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de Rozier Rozière
De Rozier's plan was an attempt to cross the English Channel from France to England. A Montgolfier balloon would not be up to the task, requiring large stocks of fuel for the hot air, so his balloon, the Rozière balloon, was a combination hydrogen and hot air balloon. It was prepared in the autumn of 1784, but the attempt was not launched until after another Frenchman, Jean-Pierre Blanchard, and American companion, Dr John Jeffries, flew across the English Channel in a hydrogen gas balloon on 7 January 1785, from England to France.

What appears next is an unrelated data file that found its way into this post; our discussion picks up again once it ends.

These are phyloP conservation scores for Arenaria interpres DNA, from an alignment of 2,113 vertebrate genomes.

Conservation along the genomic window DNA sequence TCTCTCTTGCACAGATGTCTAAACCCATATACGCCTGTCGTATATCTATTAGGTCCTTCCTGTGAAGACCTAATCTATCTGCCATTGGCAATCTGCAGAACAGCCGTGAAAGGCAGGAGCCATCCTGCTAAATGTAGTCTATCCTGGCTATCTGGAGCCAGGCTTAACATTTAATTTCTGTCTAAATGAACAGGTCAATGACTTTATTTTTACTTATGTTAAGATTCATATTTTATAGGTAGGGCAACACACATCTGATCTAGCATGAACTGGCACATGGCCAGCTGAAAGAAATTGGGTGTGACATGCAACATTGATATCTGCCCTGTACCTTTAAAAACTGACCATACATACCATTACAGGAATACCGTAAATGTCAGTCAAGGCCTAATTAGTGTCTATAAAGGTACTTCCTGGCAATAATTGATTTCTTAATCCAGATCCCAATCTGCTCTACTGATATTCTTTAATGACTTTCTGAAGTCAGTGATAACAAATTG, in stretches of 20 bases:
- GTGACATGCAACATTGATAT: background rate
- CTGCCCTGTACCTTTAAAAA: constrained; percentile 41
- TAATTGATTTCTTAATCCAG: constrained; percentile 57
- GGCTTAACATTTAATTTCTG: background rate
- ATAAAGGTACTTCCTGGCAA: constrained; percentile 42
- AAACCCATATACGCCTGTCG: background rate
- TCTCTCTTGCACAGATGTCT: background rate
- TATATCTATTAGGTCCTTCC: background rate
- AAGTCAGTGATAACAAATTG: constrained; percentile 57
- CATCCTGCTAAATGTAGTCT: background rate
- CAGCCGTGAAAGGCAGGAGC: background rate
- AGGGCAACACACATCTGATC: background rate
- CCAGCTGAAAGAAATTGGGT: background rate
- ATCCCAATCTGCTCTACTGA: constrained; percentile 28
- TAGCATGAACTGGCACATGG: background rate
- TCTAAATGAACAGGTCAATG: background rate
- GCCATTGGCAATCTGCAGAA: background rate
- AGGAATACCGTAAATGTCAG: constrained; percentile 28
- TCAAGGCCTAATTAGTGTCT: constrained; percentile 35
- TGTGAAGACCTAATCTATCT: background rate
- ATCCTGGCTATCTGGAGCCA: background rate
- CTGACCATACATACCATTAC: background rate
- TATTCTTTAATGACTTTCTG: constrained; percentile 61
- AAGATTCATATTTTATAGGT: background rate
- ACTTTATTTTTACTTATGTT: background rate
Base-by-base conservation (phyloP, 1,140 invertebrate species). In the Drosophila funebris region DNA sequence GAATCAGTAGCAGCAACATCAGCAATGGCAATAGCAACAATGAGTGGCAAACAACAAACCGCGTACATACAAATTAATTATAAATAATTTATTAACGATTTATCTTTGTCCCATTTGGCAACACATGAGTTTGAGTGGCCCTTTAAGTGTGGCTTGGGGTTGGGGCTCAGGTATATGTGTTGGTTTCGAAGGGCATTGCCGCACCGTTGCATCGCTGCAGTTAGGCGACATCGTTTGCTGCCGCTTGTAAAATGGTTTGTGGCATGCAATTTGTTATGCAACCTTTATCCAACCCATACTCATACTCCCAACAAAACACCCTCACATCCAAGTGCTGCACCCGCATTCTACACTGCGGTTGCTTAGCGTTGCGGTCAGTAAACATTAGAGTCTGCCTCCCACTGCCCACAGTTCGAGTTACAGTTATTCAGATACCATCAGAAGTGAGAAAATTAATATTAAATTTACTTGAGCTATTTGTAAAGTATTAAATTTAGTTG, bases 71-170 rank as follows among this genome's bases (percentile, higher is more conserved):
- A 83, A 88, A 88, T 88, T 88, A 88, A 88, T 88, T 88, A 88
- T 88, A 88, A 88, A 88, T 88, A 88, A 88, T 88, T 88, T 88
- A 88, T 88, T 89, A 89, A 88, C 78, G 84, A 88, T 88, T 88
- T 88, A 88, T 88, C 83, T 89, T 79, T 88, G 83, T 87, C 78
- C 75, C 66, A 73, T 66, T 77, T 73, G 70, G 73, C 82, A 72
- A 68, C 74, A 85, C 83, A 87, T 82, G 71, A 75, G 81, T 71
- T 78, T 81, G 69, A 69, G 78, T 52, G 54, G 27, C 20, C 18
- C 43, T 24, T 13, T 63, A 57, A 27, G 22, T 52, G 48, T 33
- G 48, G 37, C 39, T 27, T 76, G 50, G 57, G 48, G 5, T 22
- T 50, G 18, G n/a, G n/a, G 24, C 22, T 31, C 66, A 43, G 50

Despite several attempts, De Rozier and his companion, Pierre Romain, were not able to set off from Boulogne-sur-Mer until 15 June 1785. After making some progress, a change of wind direction pushed them back over land some 5 km from their starting point. According to contemporary accounts, the balloon caught fire in midair before suddenly deflating and crashing near Wimereux in the Pas-de-Calais, from an estimated height of 450 m (1,500 feet). Both occupants were killed.
Fatal accident at Wimereux, 15 June 1785.
Eight days later his former fiancée died, possibly having committed suicide. A commemorative obelisk was later erected at the site of the crash. The King had a medal struck, and gave his family a pension.
The modern hybrid gas and hot air balloon is named the Rozière balloon after his pioneering design.
Deaths of Rozier and Romain.
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